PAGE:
Best Nine of 2019

I love the trend of posting your best nine pics of a given year. Not only is it a chance to revisit some excellent memories and gather them all into one collage (remember making actual collages in the 90s, pasting together photos and stickers and ticket stubs? Am I dating myself?), but pulling together nine pictures from across a year reminds you just how blessed you are.

Maybe I’ve just had an extraordinarily *good* year. Maybe I’m just getting better at seeing the positives. Either way, this year I struggled to narrow down my 2019 experiences into nine thumbnail-sized shots. So what are blogs for, if not reminiscing?

At the beginning of the year, we got a perfect snow in St. Louis–enough to disrupt work for a day, not enough to put us on lockdown. One of the neighborhood restaurants opened its patio that night and provided free spiked hot chocolate/hot toddies around fire pits. Such a midwestern thing to do, and such spontaneous, snowy fun!

We also went to our first (and only) musical at the Fox Theatre while in the Lou. Fiddler on the Roof was every bit as magical as I remember it being when I watched it on VHS in middle school (moreso, since it was live, and I was old enough to appreciate what was going on in the story–I did NOT realize how dark it gets in Act II!).

Taking advantage of our location, we did a long weekend in the other Lou–touring bourbon distilleries, appreciating the baseball history, and visiting Churchill Downs. Louisville remains one of my favorite trips we’ve taken, and I can’t wait to visit again!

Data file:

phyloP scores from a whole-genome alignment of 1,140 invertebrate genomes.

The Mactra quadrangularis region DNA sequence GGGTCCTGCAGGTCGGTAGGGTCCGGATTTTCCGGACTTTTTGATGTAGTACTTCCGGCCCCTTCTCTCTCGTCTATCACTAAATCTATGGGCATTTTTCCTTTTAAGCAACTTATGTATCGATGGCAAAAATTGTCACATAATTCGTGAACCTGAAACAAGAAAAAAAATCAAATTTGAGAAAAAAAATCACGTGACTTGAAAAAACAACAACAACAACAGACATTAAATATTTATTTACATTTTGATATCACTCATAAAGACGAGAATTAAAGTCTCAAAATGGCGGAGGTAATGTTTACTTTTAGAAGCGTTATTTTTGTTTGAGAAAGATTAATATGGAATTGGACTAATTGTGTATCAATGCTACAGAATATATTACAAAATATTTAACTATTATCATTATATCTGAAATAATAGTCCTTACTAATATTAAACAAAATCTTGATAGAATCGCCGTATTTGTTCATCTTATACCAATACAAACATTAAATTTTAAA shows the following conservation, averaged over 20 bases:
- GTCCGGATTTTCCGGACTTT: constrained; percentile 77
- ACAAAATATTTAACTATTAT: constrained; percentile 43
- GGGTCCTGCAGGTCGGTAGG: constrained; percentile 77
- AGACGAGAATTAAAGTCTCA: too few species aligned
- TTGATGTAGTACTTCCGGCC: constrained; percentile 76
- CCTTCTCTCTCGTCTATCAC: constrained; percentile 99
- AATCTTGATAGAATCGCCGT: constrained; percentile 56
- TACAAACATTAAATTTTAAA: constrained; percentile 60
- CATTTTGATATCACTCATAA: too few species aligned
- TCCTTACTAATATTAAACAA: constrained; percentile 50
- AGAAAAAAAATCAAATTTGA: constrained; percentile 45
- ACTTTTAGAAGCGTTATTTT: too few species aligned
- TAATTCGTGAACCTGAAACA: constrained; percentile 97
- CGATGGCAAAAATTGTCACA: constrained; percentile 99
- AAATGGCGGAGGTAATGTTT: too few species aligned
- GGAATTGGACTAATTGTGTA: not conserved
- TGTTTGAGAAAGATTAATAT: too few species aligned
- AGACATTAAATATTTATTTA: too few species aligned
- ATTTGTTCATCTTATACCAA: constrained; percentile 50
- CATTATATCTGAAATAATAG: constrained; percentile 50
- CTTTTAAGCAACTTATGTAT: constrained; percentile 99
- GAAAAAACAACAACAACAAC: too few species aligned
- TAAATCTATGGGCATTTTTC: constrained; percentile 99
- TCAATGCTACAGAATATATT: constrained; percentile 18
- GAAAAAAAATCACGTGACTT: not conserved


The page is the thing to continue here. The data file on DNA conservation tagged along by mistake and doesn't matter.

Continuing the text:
2019 saw the first newborn member inducted into the Olin Boys’ Club, as well as a whole host of get-togethers and adventures with our b-school buddies. These include Olin’s formal, graduation, and a trip to the Ozarks, to feature a few. The hubs turned 30, which we celebrated with bowling followed by a rooftop bar.

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We also enjoyed adult beverages in the street, because St. Louis.

We visited Chicago and continued an hour north to see Milwaukee (my favorite of the small cities we’ve visited since moving to St. Louis). We popped home in time to watch the Blues win the Stanley Cup. Then began our journey east.

After a pit stop in Indianapolis (and another, not-pictured, in Pittsburgh), we made it to our new home in DC. I worked on polishing my manuscript and query materials, and began seeking agent representation for my novel.

My brother visited during his (too) brief tour of the US before returning to Korea. I bravely (for me) explored DC on my own, between job-hunting and writing. And my in-laws (after at least 8 years of talking about it) *finally* bought a home in Old Town.

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We made it out to Rehoboth Beach, where we discovered we’re no longer used to the brilliance of a sun reflecting off ocean waves.

An agent responded to one of my queries, complimenting my writing sample and requesting more. I couldn’t stop smiling the entire walk home from our new favorite pizza place. My husband bought a car (unrelated, but almost as exciting for him).

Dear friends tied the knot. Others have growing families. I turned 30.